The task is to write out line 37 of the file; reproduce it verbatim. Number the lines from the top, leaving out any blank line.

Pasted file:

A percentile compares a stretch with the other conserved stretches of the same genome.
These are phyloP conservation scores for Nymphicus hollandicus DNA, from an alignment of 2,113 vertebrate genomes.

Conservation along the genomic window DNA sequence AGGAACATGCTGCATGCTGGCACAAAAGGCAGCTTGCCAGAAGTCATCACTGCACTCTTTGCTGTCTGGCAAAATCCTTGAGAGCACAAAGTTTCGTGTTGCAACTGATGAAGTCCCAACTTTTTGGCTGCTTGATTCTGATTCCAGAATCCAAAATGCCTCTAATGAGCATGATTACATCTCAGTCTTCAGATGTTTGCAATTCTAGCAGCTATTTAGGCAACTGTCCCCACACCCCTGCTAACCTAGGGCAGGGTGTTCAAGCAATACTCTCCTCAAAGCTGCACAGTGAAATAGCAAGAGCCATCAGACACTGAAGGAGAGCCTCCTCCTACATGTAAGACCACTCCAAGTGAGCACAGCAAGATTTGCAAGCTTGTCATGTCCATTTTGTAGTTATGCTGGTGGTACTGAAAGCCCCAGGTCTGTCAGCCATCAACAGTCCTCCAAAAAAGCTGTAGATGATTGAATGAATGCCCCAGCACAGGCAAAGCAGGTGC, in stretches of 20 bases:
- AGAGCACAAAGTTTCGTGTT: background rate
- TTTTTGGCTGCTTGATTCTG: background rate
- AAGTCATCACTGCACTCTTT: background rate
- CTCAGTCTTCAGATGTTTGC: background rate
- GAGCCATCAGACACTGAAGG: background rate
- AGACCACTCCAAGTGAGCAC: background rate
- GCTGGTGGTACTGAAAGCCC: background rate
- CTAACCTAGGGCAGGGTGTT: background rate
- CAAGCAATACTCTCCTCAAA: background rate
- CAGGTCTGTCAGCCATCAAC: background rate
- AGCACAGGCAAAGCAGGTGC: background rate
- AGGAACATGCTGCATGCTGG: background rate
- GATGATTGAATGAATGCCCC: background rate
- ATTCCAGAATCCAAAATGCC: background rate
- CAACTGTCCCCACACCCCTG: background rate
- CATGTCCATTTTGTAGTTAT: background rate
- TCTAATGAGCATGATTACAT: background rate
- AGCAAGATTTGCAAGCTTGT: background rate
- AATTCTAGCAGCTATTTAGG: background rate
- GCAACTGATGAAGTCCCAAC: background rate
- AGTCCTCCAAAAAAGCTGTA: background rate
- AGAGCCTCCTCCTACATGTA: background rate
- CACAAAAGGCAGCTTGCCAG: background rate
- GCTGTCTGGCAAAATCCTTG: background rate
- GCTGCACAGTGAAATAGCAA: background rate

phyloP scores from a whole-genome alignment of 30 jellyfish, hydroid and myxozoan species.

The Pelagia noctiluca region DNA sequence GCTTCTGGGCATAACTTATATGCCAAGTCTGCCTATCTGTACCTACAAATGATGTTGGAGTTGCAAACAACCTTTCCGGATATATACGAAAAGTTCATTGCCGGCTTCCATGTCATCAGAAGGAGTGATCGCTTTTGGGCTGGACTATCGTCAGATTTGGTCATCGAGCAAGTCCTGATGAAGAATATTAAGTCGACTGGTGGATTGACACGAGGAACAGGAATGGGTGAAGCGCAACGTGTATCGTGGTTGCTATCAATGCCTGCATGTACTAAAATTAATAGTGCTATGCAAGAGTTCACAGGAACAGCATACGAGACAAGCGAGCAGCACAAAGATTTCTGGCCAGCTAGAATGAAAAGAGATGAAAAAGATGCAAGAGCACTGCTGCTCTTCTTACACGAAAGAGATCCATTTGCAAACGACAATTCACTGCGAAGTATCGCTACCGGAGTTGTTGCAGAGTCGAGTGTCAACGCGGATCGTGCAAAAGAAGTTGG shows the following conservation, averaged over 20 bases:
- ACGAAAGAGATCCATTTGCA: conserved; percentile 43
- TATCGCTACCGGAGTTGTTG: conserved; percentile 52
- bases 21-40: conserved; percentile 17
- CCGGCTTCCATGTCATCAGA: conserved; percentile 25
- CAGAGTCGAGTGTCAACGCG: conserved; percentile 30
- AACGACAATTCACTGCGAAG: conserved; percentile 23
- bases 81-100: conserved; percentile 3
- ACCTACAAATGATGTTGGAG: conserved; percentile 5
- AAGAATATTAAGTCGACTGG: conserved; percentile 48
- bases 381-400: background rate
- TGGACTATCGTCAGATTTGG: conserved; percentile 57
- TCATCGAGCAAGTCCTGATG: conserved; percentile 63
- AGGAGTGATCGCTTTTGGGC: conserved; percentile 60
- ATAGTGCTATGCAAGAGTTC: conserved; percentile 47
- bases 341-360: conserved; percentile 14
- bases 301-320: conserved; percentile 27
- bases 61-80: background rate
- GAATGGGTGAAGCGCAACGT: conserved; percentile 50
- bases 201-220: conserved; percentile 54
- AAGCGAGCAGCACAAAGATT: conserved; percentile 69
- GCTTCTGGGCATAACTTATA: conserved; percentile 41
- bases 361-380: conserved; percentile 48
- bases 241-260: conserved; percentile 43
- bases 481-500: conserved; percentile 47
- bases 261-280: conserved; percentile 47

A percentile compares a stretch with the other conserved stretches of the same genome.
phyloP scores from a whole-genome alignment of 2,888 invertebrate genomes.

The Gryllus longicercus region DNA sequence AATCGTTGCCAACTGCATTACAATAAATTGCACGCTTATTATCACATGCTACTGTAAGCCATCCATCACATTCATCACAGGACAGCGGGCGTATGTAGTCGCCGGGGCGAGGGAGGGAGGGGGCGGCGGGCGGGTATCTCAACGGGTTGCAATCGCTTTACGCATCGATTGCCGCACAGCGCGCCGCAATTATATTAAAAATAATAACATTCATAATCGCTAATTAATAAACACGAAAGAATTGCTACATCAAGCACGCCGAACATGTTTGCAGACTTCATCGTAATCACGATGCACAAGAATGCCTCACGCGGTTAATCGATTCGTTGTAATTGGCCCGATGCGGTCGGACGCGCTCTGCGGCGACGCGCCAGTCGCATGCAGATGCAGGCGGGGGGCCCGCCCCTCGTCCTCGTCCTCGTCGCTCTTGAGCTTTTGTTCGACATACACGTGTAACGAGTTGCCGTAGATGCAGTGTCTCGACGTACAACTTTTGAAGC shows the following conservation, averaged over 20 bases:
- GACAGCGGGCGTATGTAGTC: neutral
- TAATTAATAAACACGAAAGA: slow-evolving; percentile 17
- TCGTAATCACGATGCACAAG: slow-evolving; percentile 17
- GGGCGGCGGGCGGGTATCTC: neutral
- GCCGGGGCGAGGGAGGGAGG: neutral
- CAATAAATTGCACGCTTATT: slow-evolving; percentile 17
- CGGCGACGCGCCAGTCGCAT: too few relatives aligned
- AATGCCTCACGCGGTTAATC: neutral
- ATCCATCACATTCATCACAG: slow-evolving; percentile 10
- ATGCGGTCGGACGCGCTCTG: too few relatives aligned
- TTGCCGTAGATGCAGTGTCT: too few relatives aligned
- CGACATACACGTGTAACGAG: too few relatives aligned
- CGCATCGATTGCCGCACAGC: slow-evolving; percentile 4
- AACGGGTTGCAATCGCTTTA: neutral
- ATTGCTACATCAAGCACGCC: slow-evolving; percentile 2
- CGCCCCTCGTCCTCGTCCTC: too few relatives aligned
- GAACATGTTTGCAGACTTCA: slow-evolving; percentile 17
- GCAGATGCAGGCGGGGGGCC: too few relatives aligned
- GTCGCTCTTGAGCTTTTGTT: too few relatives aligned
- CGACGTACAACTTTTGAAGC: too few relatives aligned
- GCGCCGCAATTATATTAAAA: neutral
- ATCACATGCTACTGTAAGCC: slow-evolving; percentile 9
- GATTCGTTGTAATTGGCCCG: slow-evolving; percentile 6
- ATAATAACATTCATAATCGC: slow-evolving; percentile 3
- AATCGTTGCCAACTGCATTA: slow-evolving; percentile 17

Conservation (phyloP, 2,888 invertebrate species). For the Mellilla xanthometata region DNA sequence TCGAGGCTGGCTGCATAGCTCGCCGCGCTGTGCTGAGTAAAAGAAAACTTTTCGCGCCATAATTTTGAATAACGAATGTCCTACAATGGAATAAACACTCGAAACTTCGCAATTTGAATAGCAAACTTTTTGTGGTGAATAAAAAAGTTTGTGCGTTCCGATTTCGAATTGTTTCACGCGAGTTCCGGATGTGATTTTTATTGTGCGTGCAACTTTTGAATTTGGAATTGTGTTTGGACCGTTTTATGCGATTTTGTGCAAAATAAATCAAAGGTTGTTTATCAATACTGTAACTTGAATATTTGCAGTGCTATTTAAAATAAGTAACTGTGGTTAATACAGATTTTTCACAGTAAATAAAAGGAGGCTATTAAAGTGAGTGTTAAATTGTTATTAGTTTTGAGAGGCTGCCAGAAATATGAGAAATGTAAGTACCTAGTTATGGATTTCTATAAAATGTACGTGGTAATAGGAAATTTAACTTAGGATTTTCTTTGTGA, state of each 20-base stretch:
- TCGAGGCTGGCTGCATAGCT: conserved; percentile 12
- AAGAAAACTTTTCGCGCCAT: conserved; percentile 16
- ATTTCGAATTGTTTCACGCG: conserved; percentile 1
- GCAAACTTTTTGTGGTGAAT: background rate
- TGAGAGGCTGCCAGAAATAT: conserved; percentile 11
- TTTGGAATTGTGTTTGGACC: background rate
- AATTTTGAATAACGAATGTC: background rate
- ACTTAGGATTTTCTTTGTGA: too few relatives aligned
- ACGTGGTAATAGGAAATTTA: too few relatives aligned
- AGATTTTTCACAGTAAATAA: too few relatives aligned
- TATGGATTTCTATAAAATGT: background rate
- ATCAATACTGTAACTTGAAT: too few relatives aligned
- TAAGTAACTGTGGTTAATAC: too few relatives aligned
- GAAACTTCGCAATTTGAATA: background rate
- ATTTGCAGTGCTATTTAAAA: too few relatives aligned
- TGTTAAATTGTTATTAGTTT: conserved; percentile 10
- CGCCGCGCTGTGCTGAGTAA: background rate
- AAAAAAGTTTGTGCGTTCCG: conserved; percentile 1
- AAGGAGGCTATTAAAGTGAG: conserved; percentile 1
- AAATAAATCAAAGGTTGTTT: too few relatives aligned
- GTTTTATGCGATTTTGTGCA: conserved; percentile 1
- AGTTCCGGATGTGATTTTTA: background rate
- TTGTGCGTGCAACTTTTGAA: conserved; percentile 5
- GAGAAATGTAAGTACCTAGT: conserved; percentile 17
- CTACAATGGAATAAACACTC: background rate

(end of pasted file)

- bases 81-100: conserved; percentile 3